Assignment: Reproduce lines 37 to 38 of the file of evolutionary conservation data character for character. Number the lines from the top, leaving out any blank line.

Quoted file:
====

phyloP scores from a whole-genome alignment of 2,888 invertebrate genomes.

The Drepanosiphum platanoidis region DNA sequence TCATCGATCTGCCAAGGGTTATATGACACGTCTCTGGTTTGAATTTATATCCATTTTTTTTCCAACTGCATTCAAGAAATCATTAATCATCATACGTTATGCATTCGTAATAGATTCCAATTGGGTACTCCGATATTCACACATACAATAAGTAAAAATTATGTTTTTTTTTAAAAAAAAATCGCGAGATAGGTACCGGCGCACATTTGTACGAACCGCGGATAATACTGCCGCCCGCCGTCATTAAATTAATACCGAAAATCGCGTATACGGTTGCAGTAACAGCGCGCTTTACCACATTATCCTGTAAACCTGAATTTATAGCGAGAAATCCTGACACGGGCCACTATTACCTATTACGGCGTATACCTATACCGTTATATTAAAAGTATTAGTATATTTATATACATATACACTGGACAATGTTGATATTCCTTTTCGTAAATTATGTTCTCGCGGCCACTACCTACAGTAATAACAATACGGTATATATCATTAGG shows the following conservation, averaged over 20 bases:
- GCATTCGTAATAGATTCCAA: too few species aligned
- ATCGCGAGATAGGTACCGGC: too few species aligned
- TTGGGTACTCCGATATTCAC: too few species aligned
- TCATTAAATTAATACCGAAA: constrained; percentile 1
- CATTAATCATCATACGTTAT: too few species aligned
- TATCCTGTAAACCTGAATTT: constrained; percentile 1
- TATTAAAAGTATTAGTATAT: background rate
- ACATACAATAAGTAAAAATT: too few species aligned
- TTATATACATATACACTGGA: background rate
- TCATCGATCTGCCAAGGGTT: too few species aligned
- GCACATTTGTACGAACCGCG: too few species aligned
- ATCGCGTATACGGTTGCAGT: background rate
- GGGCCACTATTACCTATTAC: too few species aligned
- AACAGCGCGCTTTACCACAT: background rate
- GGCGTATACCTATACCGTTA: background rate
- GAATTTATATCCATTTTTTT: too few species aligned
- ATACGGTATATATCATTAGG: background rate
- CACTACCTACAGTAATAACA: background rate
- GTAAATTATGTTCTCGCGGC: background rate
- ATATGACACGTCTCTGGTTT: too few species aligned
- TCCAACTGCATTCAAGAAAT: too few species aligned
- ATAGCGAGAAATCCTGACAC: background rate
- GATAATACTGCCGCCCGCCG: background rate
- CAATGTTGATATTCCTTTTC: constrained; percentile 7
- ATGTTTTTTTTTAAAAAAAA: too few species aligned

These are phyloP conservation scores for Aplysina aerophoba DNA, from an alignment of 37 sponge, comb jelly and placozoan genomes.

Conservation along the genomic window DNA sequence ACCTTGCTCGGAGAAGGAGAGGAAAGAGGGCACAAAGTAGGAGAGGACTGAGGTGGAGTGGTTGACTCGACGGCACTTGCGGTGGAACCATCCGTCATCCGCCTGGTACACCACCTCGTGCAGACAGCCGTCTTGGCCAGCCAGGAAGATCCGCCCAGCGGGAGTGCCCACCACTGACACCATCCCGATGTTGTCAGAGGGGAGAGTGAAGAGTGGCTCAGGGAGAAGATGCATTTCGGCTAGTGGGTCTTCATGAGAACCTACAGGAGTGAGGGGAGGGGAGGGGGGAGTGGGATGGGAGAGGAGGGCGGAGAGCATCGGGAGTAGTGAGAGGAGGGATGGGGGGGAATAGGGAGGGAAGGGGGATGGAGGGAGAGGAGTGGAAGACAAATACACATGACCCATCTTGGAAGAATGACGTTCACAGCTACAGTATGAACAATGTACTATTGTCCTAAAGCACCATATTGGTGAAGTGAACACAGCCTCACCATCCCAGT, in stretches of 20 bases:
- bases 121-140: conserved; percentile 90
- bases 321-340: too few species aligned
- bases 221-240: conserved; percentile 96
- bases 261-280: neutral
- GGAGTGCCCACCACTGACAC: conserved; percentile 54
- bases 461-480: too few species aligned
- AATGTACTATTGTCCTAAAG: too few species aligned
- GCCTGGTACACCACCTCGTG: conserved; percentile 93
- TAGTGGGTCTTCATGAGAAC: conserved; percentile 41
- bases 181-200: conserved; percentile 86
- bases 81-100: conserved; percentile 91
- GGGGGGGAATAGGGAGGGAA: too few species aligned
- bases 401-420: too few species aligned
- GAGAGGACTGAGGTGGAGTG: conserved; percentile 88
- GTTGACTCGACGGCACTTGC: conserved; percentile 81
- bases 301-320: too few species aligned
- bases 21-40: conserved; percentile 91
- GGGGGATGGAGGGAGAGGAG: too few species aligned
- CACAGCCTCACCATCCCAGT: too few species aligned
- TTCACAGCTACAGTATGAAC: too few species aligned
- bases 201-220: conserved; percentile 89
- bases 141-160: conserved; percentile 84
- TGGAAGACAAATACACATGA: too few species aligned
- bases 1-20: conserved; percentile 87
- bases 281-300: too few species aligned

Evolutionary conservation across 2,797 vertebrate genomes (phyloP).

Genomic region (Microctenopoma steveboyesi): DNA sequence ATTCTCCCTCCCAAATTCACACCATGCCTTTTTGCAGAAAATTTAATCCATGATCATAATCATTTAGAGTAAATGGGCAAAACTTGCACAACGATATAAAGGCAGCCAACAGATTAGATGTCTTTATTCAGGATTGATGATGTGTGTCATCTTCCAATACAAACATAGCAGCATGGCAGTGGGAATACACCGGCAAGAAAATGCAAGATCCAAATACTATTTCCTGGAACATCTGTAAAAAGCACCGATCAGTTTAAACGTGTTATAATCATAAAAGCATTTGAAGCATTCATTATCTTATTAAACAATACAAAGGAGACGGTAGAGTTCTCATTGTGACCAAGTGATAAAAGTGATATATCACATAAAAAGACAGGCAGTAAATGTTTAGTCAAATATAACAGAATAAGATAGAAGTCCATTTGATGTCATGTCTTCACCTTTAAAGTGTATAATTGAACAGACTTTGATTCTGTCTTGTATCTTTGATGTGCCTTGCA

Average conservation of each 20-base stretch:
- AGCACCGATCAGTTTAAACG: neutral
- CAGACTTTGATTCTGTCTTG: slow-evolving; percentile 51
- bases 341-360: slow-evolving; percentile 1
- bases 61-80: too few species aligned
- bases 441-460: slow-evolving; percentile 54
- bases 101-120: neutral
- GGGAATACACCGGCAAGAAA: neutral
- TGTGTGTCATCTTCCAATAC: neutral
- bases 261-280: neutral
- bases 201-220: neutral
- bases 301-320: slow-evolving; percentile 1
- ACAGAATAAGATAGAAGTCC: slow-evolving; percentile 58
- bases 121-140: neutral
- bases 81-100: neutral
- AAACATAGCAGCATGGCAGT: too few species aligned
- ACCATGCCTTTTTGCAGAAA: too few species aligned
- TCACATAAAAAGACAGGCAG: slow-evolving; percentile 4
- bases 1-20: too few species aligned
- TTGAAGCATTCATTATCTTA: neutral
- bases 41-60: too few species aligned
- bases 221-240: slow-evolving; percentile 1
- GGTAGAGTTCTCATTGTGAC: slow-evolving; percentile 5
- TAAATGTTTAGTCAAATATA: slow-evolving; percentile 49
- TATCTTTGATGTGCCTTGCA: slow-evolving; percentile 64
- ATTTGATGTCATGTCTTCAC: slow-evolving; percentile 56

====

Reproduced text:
- GCCTGGTACACCACCTCGTG: conserved; percentile 93
- TAGTGGGTCTTCATGAGAAC: conserved; percentile 41